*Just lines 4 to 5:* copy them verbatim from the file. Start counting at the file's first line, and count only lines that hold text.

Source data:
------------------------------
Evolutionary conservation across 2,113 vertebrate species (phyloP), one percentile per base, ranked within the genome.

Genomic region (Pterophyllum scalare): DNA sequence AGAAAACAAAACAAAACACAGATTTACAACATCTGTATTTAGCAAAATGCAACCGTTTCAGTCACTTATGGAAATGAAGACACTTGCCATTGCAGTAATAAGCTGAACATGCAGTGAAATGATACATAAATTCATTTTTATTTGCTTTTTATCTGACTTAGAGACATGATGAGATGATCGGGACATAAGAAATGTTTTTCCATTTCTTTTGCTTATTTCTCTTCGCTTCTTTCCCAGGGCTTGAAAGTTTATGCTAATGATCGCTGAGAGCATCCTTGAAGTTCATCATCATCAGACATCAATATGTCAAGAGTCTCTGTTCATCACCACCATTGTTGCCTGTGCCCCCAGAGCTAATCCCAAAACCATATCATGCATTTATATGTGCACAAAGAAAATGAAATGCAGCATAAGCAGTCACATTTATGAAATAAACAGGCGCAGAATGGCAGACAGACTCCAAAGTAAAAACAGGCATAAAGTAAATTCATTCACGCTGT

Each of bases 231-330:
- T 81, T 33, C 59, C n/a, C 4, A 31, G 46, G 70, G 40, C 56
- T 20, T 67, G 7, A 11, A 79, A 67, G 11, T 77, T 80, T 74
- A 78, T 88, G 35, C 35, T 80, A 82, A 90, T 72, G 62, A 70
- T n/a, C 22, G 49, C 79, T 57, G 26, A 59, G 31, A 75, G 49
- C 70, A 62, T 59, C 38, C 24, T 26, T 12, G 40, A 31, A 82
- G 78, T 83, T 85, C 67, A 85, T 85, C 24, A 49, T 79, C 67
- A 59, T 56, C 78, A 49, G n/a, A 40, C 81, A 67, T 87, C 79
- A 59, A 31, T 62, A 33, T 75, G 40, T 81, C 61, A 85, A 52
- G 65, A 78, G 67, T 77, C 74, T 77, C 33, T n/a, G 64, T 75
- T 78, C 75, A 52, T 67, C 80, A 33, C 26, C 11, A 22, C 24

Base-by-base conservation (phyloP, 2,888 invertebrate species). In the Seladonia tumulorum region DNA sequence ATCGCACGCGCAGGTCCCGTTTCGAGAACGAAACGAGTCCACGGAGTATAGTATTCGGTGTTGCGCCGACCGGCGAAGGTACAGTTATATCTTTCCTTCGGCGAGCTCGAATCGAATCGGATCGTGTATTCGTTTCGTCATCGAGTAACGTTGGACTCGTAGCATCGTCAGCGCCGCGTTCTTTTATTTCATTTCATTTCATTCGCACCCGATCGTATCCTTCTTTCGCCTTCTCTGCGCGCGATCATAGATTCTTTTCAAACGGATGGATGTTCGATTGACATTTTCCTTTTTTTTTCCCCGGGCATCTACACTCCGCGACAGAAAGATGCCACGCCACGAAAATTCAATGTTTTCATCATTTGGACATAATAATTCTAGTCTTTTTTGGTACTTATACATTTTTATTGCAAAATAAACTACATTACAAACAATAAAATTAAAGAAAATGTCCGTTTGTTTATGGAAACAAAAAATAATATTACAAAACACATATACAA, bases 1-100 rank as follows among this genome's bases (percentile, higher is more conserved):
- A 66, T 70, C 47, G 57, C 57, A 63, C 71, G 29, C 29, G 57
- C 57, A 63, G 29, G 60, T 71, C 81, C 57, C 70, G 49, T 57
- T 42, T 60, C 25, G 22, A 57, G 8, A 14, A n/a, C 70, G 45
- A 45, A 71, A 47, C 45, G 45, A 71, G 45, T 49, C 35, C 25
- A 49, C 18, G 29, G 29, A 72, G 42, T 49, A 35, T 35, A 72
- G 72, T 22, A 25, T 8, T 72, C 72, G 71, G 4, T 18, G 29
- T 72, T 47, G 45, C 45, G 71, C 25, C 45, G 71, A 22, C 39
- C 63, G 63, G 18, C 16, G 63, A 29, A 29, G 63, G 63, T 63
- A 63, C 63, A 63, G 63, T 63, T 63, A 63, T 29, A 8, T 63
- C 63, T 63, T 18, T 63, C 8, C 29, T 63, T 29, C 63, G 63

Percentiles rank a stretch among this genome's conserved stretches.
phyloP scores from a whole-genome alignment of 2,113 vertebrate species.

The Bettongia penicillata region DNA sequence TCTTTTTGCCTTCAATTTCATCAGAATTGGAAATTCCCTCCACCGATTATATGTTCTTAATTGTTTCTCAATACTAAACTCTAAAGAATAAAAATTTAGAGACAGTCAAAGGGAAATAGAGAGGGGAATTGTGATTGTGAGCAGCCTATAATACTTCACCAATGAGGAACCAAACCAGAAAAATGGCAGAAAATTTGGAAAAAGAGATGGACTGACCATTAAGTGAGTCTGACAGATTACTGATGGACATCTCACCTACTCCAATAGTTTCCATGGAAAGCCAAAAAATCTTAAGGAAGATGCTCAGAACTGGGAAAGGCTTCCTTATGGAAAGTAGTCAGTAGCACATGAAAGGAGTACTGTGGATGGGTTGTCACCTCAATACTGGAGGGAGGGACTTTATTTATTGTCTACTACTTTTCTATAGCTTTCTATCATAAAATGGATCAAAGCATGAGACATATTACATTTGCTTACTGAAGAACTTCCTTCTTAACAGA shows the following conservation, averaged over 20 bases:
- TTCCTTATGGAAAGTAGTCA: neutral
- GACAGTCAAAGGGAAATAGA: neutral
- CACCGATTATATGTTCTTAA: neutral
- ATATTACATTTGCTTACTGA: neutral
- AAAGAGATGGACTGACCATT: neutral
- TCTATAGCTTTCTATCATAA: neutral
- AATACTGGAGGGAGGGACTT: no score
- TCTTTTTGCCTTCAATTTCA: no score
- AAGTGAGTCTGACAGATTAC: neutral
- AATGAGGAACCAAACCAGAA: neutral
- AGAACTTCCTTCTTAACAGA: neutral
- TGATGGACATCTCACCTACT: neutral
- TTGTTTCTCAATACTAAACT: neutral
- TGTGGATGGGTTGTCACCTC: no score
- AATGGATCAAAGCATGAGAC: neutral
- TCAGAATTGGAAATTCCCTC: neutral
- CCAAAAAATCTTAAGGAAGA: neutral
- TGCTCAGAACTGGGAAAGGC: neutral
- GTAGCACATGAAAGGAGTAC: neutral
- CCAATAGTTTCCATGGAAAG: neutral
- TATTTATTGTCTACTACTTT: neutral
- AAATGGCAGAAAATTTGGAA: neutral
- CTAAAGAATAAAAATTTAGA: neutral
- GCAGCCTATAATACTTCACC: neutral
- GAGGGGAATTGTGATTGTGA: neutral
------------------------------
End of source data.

- T 81, T 33, C 59, C n/a, C 4, A 31, G 46, G 70, G 40, C 56
- T 20, T 67, G 7, A 11, A 79, A 67, G 11, T 77, T 80, T 74